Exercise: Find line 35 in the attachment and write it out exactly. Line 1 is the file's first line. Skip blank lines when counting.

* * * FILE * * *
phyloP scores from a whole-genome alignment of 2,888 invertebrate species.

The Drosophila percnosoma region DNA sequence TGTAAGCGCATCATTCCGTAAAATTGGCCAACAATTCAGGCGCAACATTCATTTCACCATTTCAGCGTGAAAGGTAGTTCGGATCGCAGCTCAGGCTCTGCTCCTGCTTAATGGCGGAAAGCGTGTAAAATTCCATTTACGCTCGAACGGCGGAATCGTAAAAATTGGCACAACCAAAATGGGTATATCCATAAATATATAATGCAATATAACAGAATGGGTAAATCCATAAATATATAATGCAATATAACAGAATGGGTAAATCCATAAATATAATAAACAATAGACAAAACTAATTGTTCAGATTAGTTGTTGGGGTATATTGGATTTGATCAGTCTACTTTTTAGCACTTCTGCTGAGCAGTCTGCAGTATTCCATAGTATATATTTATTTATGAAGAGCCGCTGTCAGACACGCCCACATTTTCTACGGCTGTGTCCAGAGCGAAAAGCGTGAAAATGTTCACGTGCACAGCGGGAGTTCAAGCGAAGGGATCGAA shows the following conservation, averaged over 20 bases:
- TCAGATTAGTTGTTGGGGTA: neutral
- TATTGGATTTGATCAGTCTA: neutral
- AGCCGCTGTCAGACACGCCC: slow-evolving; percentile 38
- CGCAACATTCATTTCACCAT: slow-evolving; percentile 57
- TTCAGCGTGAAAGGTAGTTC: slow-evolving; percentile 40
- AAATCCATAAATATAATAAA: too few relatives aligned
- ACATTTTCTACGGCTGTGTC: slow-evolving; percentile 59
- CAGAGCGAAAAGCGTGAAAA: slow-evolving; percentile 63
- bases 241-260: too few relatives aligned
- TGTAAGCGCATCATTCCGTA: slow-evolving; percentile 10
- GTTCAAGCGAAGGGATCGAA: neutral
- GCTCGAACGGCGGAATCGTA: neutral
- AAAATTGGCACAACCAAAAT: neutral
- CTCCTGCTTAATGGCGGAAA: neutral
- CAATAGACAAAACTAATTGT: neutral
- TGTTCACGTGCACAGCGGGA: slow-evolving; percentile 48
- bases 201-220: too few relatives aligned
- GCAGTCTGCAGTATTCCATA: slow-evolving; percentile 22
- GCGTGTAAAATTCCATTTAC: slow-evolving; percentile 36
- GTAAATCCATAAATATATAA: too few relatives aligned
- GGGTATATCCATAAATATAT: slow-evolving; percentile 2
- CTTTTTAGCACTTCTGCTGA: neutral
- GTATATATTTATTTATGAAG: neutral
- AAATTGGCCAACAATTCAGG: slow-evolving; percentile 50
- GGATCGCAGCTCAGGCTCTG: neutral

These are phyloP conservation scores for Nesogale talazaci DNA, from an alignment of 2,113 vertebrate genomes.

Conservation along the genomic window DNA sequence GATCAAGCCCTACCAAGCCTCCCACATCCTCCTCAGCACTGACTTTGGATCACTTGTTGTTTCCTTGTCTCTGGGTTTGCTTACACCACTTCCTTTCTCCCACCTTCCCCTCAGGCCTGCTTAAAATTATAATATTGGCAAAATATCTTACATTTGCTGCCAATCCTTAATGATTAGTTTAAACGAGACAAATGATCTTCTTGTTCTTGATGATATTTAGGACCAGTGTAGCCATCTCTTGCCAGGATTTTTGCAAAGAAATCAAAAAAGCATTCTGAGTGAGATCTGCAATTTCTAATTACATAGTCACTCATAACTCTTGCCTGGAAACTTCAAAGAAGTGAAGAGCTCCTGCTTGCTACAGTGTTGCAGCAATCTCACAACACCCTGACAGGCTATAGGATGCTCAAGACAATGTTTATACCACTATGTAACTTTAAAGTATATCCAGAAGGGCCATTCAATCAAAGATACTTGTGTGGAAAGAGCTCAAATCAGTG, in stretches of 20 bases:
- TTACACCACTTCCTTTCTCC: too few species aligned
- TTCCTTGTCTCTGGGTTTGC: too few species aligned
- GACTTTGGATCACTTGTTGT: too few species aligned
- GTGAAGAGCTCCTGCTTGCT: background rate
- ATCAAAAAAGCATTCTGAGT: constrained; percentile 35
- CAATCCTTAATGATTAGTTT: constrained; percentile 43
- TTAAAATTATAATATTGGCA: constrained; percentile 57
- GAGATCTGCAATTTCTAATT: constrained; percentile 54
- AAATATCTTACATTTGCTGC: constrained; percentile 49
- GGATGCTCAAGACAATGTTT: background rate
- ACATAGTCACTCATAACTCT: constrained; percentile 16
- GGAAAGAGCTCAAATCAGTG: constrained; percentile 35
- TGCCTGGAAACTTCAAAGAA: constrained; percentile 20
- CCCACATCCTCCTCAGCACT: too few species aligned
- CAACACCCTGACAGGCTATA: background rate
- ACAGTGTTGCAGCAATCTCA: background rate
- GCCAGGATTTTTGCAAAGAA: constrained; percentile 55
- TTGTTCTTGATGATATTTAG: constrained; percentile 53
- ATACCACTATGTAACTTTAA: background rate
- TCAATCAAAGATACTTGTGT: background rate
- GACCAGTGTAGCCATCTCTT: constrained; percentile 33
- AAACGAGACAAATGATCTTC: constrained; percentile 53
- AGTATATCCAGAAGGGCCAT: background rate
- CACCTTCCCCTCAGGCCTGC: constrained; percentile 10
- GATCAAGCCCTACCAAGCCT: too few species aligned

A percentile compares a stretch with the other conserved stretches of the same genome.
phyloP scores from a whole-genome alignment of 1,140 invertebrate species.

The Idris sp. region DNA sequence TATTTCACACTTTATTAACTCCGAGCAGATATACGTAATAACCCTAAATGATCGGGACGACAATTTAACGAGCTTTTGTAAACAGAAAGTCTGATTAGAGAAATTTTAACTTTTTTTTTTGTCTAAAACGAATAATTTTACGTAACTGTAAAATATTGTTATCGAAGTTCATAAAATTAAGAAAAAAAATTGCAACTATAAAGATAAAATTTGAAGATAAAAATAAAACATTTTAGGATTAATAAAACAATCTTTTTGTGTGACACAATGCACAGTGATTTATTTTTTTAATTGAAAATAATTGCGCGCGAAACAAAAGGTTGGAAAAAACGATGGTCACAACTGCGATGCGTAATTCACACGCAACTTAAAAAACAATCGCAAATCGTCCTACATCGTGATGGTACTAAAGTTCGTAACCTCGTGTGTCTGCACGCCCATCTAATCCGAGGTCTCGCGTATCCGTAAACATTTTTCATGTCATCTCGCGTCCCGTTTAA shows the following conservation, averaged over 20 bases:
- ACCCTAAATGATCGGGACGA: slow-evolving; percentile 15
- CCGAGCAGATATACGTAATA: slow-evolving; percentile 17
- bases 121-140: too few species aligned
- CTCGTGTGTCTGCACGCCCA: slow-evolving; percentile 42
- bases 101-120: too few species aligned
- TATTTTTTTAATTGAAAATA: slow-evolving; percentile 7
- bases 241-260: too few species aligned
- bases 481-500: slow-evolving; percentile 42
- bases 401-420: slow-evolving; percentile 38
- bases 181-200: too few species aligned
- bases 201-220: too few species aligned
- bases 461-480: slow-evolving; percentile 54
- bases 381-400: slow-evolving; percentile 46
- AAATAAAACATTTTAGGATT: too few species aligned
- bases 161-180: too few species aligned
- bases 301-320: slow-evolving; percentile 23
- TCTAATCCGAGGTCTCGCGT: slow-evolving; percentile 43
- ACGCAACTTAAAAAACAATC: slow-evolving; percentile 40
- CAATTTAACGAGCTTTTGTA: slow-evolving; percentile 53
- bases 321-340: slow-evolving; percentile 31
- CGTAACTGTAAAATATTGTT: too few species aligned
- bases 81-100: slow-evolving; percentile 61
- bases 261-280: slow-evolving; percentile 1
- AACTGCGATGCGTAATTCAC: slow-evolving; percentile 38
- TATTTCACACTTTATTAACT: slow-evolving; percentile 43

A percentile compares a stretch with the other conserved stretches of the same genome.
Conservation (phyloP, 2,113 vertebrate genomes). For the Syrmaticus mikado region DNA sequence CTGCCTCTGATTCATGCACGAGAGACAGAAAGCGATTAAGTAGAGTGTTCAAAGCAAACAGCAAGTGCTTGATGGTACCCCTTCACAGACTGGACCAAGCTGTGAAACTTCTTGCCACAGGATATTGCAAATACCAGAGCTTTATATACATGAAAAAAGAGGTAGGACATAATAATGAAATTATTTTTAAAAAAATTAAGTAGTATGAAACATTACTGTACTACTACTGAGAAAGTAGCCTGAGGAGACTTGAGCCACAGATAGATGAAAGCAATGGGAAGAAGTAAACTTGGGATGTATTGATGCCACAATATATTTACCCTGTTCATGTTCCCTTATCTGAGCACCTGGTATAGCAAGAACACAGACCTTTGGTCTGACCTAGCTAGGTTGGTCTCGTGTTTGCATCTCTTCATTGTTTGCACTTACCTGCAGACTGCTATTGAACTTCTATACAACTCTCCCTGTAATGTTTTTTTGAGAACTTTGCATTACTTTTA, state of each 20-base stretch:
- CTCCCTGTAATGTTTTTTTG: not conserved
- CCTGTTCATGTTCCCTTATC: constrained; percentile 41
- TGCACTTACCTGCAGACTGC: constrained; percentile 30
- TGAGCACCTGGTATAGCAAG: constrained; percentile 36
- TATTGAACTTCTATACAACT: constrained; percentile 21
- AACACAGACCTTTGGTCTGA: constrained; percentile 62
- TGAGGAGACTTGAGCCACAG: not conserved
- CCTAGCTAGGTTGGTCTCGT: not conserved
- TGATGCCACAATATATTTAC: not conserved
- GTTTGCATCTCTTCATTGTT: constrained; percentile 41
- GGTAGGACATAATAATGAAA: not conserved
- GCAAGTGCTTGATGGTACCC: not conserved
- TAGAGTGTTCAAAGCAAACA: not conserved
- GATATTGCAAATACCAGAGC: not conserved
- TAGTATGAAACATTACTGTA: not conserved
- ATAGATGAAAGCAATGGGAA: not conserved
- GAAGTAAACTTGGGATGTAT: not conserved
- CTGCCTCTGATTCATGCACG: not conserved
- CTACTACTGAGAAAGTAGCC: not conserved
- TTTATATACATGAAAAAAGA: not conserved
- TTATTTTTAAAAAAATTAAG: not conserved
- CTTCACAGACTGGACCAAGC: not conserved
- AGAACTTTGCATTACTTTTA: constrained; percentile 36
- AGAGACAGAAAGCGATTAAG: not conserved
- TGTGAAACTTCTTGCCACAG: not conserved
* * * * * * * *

- CAATCCTTAATGATTAGTTT: constrained; percentile 43